Pretty big error, not drawing the spider on the back of Spidey’s suit on this, one of the most famous Spider-Man comics. Whoops. Let’s get right to it. Green Goblin at the window, ODing friend at his side, Peter Parker is in a bad spot. The Goblin smashes through the window, ready to kill Peter, so Pete plays the only card he has:
It works, and The Goblin flees, not wanting to revert to Norman. Peter immediately calls an ambulance, and soon Harry is rushed to the hospital. He leaves it in the doctors’ hands and wanders out into the street, thinking that Harry just wasn’t strong enough to deal with being rejected by MJ. And that loving a girl can drive anyone crazy, which of course gets him thinking about Gwen. And, as luck would have it, she’s thinking about him, too, in London, thinking it was a mistake to go there.
The next day at ESU, Peter Parker is minding his own business when the drug dealer from last issue shows up and asks him where Harry is. When Peter realizes who this is, he gets angry. And that prompts the pusher dude to call in some goons. It’s a rare moment when Pete is too angry to worry about his secret, and he mops the floor with them. So, the drug dealer guy pulls a gun on him, but Pete easily disarms him.
Peter Parker: vigilante! As he leaves the alleyway, we move to the Daily Bugle, where JJJ wants to talk to Robbie.
JJJ is a complicated person. As soon as night falls, Peter switches to Spider-Man and starts looking for The Goblin. He’s worried about the Goblin’s boast that he had a new weapon that could destroy him. Soon enough, his prey finds him first, and he barely dodges the pumpkin bomb.
Spidey dodges around, but The Goblin is really emptying his arsenal, and one of his stun bombs finally connects. He uses that opportunity to hit Spidey with his new gimmick, and a thick mist envelops him. When he leaps out of it, Spidey finds himself unable to stick to walls. Fighting a brilliant chemist is turning out to be a real problem. And on top of that, he’s just run out of web fluid. Serious bad timing!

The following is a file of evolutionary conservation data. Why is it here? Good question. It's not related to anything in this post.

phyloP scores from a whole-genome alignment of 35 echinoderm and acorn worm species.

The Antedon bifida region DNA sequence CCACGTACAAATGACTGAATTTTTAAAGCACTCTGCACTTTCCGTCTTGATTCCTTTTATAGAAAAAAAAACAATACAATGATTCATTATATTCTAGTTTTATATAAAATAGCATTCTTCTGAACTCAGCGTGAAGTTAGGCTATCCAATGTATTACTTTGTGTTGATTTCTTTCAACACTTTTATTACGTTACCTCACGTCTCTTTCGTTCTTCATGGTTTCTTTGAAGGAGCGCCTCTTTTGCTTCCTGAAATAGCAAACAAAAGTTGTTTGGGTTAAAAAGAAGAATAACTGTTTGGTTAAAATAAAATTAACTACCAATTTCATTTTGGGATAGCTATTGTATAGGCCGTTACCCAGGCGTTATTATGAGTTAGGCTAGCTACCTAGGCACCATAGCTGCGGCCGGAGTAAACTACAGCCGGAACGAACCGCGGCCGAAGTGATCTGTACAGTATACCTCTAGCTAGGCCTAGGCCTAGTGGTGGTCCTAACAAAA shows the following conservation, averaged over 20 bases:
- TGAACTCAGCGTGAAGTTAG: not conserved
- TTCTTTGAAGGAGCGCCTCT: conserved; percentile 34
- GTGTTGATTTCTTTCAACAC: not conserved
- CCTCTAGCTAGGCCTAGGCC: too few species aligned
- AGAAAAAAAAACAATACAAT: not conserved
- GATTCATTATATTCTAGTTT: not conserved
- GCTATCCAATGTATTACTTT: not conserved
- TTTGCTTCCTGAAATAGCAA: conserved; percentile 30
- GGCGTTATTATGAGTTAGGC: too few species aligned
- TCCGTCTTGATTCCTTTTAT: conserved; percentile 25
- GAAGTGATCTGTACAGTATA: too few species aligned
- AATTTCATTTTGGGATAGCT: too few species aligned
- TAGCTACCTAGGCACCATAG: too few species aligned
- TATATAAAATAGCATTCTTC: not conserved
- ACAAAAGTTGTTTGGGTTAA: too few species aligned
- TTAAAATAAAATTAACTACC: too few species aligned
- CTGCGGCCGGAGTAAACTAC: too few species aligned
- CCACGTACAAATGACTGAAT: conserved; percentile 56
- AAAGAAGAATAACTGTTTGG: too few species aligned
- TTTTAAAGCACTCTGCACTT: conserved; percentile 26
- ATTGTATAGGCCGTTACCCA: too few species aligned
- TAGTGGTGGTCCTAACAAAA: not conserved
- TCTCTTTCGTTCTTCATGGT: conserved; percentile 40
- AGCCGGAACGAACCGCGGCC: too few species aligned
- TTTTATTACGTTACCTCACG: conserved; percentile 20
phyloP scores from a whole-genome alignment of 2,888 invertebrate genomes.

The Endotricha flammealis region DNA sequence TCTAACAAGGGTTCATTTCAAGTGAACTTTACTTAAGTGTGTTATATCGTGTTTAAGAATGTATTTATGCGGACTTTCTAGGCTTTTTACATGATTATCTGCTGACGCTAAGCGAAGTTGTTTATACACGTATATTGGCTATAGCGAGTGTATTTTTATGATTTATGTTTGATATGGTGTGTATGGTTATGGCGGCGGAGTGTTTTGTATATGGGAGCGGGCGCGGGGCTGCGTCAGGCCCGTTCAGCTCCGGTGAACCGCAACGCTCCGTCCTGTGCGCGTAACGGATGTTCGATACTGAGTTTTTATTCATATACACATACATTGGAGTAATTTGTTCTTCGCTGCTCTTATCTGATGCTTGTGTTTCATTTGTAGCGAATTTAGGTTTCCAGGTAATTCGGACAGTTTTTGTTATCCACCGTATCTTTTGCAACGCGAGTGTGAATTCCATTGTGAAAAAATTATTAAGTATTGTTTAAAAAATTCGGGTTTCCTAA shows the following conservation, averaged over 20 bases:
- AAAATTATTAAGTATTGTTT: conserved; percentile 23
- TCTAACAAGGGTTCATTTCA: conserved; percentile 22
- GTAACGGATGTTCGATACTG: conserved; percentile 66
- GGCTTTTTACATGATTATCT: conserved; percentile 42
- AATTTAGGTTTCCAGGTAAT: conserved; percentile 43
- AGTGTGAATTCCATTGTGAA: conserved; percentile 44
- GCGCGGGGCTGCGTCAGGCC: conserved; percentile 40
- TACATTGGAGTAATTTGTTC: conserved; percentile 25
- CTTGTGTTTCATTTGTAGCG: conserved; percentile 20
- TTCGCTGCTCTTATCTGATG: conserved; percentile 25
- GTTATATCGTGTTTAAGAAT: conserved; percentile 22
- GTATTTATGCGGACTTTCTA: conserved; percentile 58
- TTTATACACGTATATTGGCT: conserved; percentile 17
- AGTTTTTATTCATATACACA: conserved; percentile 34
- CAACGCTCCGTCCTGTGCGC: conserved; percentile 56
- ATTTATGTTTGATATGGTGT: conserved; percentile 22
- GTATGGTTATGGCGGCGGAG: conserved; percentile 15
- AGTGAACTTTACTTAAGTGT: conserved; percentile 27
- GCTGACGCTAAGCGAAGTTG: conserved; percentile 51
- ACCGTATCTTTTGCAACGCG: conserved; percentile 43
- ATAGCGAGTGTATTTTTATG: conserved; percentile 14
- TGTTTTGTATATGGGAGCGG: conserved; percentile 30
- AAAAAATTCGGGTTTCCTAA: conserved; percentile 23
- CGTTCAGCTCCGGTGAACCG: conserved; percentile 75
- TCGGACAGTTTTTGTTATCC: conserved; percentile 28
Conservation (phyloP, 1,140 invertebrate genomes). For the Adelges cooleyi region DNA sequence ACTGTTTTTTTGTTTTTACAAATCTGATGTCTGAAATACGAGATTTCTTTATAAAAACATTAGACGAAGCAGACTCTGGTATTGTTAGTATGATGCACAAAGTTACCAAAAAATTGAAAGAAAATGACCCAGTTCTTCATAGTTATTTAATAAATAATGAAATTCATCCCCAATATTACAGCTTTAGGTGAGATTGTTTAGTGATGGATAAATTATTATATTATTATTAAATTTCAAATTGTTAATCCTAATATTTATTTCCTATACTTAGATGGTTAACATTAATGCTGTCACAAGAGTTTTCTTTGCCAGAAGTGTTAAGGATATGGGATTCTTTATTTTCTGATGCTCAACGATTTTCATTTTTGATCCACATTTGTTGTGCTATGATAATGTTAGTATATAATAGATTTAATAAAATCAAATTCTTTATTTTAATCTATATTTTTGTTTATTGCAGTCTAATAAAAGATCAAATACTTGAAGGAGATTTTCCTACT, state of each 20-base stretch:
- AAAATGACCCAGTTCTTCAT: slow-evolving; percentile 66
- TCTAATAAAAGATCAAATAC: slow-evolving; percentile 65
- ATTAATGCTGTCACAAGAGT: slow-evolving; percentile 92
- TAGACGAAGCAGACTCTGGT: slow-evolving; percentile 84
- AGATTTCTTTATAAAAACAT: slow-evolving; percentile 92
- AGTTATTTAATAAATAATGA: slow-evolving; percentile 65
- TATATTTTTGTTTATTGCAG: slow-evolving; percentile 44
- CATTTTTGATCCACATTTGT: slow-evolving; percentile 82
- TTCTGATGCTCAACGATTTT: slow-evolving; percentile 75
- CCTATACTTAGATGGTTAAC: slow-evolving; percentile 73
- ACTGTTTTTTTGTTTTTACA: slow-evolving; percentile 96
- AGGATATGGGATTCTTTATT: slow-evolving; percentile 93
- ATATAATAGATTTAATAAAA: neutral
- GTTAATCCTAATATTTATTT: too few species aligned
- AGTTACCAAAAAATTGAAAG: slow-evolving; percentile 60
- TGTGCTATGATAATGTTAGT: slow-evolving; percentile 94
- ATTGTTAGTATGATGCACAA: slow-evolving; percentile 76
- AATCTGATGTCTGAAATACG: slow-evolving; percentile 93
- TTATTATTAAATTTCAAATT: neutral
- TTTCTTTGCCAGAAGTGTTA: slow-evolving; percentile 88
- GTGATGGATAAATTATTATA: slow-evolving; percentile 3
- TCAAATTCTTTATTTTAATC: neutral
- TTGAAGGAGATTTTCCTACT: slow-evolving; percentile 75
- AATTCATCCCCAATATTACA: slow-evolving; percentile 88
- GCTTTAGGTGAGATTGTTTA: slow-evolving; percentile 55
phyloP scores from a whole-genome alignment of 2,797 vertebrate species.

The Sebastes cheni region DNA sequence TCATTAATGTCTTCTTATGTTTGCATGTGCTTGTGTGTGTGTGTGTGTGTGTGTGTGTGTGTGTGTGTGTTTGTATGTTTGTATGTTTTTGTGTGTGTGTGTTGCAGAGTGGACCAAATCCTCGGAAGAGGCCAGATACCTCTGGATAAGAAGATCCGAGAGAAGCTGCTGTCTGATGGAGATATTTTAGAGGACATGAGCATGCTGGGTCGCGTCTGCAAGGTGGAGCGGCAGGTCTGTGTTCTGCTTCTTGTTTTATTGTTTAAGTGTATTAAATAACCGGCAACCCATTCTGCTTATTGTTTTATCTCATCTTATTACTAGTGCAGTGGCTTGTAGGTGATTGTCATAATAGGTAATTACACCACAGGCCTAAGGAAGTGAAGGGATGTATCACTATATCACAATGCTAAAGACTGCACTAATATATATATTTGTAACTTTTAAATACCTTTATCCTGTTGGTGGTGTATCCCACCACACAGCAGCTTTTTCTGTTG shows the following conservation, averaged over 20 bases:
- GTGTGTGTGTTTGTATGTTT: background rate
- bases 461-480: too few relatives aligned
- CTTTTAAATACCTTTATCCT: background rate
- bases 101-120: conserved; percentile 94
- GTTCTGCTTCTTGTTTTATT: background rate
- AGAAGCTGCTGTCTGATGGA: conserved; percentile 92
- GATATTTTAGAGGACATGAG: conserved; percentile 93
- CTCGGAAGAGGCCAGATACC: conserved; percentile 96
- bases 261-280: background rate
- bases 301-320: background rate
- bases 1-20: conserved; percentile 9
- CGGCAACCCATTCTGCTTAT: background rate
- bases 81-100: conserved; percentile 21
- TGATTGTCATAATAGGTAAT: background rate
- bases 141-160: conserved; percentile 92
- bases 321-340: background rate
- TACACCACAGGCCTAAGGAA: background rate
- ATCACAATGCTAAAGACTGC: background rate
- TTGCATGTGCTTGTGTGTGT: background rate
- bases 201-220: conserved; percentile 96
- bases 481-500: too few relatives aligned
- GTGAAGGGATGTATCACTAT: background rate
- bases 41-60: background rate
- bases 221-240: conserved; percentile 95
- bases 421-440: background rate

All Spider-Man can really do is keep dodging, and he’s starting to get exhausted. He tries a desperate move, making The Goblin think he’s fallen off a roof, then doubling back…
From this position Spider-Man can pretty much steer The Goblin like a skateboard. And, remembering how he reacted to Harry yesterday, he tries one last ditch effort by flying them to the hospital, right up to the window that will let Norman see his unconscious son…
Norman passes out, and Spider-Man makes a lot of quick assumptions. He decides that Osborn is normal again, that he won’t remember any of this, and that taking care of Harry will keep him too busy to become The Goblin again. He takes Osborn home, puts him to bed, and burns his Goblin suit. Then he heads home himself…
How ‘bout that? This was perhaps the most intense Spider-Man story ever published in its time. That, plus Stan’s defiance of the Comics Code, have made it one of the most famous. The whole business with The Goblin being able to take away Spidey’s powers is a little much, and it’s anti-drug message is pretty simplistic, but overall, I think it lives up to its reputation. I haven’t read it in at least 10, maybe 15 years, and I still find it as gripping as I did the first time. And I must say, it’s pretty crazy to own the original issues. Never ever thought that would happen.
This one ends with a full-page letter from a fan describing his disappointment in the Spider-Man series. Saying the team has repeated themselves too much, and is stuck in a rut. And it’s really to Stan’s credit that he published stuff like that, people mad at him, on the regular. He defended himself, but he gave his critics a forum back in the old days. Pretty cool, really.